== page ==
OR WAIT null SECS
How relational tension in the OR can affect patient outcomes.
Negative interactions in the hospital operating room (OR) can pose a direct risk to the patient, according to a new study.
The multicenter, prospective, randomized control trial study, published in the British Medical Journal’s Quality and Safety, found that incivility and rudeness in the operating room can pose a distinct threat to patient safety, affecting residents’ technical and non-technical performance across domains such as vigilance, diagnosis, communication, and patient management.
The study was conducted across the anesthesiology departments of three academic medical centers: the Icahn School of Medicine at Mount Sinai in NYC, the University of North Carolina at Chapel Hill, and Ohio State University. Although the study focused on anesthesiology residents, its authors believe that that the typical OR triad of surgeon-anesthesiologist-circulating nurse could be affected in various directions if exposed to impatient, dismissive behavior.
As a result of this trial, researchers believe it imperative that rude, uncivil behavior be eliminated from operating room culture and that interpersonal communication in such high-stress environments be incorporated into formal medical training.
“In most circumstances, when we are confronted with rude, dismissive, or abusive behaviors, we are more or less hardwired to avoid their perpetrator,” says study author Samuel DeMaria, Jr, MD, professor of anesthesiology, perioperative and pain medicine at Mount Sinai. “However, in the OR, where interdisciplinary communication is crucial to patient outcomes, things are a little more high stakes. We found that a negative interaction should not simply be dismissed as an unpleasant occurrence, because it can actually pose a direct risk to the patient.”
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DeMaria and colleagues also learned that even “run-of-the mill” incivility on the part of the surgeon (e.g., impatience, referring to someone by their job function rather than their name) can significantly hinder resident performance across the behavioral/communication and medical/technical domains.
“Additionally, we found that the study participants weren’t aware of the degree to which their performance was impacted by the incivility they experienced,” he says.
Mount Sinai Hospital has a large anesthesiology residency program at the Mount Sinai Hospital (approximately 100 residents). “As an academic center, our trainees are involved in most of the anesthetics we provide every day,” DeMaria says. “As such, we are always looking for ways to do better and support our trainees, whether through their own training or through systems improvement. Part of the obligation to constant improvement means staying out ahead of issues that may be impacting the care we provide, which includes finding out how our providers perform amid rare and critical situations and behaviors-some of which they may only encounter a handful of times in their careers.”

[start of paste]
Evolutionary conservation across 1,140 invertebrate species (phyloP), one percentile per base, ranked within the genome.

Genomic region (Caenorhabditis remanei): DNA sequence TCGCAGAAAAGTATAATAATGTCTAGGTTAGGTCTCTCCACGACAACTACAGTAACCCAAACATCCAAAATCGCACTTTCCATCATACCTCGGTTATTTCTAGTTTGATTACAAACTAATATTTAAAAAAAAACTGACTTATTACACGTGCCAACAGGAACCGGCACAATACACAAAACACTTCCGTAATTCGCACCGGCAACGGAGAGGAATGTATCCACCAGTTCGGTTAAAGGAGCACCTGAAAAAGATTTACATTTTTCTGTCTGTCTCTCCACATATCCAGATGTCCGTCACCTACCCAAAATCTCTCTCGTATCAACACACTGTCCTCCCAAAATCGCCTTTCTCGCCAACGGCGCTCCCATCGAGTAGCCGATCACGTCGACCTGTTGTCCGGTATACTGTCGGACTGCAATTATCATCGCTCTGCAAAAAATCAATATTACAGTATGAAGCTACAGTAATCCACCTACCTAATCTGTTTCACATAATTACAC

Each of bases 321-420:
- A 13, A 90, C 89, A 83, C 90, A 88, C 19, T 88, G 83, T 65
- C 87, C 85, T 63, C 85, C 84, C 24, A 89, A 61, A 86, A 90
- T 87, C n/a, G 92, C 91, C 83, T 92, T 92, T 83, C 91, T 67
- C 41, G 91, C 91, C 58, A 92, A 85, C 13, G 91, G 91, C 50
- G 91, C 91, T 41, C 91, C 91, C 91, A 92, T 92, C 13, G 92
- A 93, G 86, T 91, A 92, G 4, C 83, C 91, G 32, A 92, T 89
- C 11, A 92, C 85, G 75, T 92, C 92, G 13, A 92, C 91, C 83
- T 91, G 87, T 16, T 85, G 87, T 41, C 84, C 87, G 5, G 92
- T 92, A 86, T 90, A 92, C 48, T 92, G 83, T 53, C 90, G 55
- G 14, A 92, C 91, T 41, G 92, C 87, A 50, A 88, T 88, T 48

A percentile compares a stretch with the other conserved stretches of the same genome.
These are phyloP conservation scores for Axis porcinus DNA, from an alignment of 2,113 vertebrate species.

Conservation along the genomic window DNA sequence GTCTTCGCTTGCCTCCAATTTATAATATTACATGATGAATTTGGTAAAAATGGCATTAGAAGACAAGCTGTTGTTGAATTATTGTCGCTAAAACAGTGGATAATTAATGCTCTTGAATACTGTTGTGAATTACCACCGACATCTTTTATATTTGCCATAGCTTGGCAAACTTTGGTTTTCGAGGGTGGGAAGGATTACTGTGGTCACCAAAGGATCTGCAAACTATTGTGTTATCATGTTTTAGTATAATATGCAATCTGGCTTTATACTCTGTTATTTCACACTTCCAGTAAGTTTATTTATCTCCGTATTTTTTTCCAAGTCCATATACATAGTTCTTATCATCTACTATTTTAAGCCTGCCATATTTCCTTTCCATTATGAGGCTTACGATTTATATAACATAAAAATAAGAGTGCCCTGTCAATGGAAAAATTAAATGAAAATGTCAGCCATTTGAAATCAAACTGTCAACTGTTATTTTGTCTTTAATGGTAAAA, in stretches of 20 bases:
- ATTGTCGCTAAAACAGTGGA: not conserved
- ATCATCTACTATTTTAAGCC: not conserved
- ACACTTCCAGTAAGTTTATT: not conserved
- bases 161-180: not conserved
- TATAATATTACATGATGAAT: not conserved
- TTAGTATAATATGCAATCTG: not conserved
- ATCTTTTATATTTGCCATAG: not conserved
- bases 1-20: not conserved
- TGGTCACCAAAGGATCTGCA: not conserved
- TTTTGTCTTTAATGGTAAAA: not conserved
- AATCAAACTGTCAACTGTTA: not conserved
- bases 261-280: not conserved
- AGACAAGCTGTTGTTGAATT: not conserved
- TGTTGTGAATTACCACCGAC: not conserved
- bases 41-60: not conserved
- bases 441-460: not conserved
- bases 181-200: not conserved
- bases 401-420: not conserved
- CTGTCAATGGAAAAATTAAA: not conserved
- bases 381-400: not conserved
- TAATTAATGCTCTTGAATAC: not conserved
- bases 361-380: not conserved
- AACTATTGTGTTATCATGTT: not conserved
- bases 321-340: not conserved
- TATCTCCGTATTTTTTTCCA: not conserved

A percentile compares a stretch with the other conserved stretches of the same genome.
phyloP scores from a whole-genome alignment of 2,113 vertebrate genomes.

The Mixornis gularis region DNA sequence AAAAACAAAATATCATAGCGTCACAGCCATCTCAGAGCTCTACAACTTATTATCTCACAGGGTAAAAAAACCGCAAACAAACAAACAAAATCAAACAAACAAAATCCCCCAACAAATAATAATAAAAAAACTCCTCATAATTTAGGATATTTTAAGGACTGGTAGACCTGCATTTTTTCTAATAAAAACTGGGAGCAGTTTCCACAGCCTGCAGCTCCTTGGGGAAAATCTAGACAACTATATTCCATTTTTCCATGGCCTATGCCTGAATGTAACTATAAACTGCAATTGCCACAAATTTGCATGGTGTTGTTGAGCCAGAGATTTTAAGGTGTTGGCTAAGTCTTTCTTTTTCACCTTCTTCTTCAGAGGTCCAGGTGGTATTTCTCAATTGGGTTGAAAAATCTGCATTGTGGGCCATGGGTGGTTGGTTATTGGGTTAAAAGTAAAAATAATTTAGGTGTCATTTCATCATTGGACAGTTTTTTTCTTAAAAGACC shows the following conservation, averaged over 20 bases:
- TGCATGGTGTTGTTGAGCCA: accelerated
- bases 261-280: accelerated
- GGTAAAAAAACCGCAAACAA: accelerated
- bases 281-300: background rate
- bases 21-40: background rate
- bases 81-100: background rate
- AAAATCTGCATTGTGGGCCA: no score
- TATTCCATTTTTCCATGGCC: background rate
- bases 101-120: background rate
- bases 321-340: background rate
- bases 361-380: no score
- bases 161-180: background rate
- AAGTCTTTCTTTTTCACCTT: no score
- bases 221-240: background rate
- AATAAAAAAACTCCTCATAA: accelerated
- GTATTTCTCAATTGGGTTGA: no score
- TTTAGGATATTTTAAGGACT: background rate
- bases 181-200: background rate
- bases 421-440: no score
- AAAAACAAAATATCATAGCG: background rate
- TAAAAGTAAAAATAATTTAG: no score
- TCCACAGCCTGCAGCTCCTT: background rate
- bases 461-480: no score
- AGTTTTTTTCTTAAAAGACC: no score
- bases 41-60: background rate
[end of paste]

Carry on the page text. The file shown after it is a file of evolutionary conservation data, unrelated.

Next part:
By and large, according to DeMaria, the working relationships in Sinai’s ORs are “fantastic and highly patient-centered. But we’re also cognizant that, like any sizable academic center, there is always room for improvement-and many residents may, of course, choose to accept positions elsewhere upon graduation. We’re committed to making this an enriching environment in which our residents can thrive, so it’s crucial that we identify any issues that might be holding them back.”
With this study, DeMaria and colleagues wanted to understand how an encounter with a “prickly” surgeon impacts residents, if at all, in a crisis. The researchers used a simulated unrecognized hemorrhage scenario, as it requires several key aspects of quality anesthetic care: crisp communication of the problem with the rest of the OR team, and the ability to rapidly diagnose and treat the problem when seconds count.
“We hoped that a few snide remarks from our simulated surgeon and a few staged conflicts between the surgeon and the OR nurse would have no effect on residents’ medical/technical and behavioral/communication performances,” he says. “What we found was quite the opposite, and we hope this serves as a wake-up call for providers: our behaviors and relationships with one another do count, and can hurt patients.”
It is hard to accurately measure culture at any given hospital, but healthcare execs should acknowledge that a burnt-out workforce trained in the traditional healthcare ‘school of hard knocks’ will guarantee uncivil behaviors are occurring, at least occasionally, according to DeMaria.
“Getting out ahead of these behaviors through provider wellness initiatives, and inter-disciplinary training programs that foster a culture of safety and patient-centeredness, is money well spent,” he says. “This may be hard to swallow for many execs, since the return on investment isn’t always immediately reflected on the balance sheet. However, such initiatives could potentially improve patient care and mitigate risk, while contributing to a positive work environment that furthers recruitment and retention initiatives. It’s no secret that demand for talented medical staff is rising, and that recruitment costs can make a significant dent in an organization’s bottom line, so it’s critical that healthcare providers and executives alike make a concerted effort to establish-and maintain-a strong culture of civility and collaboration.”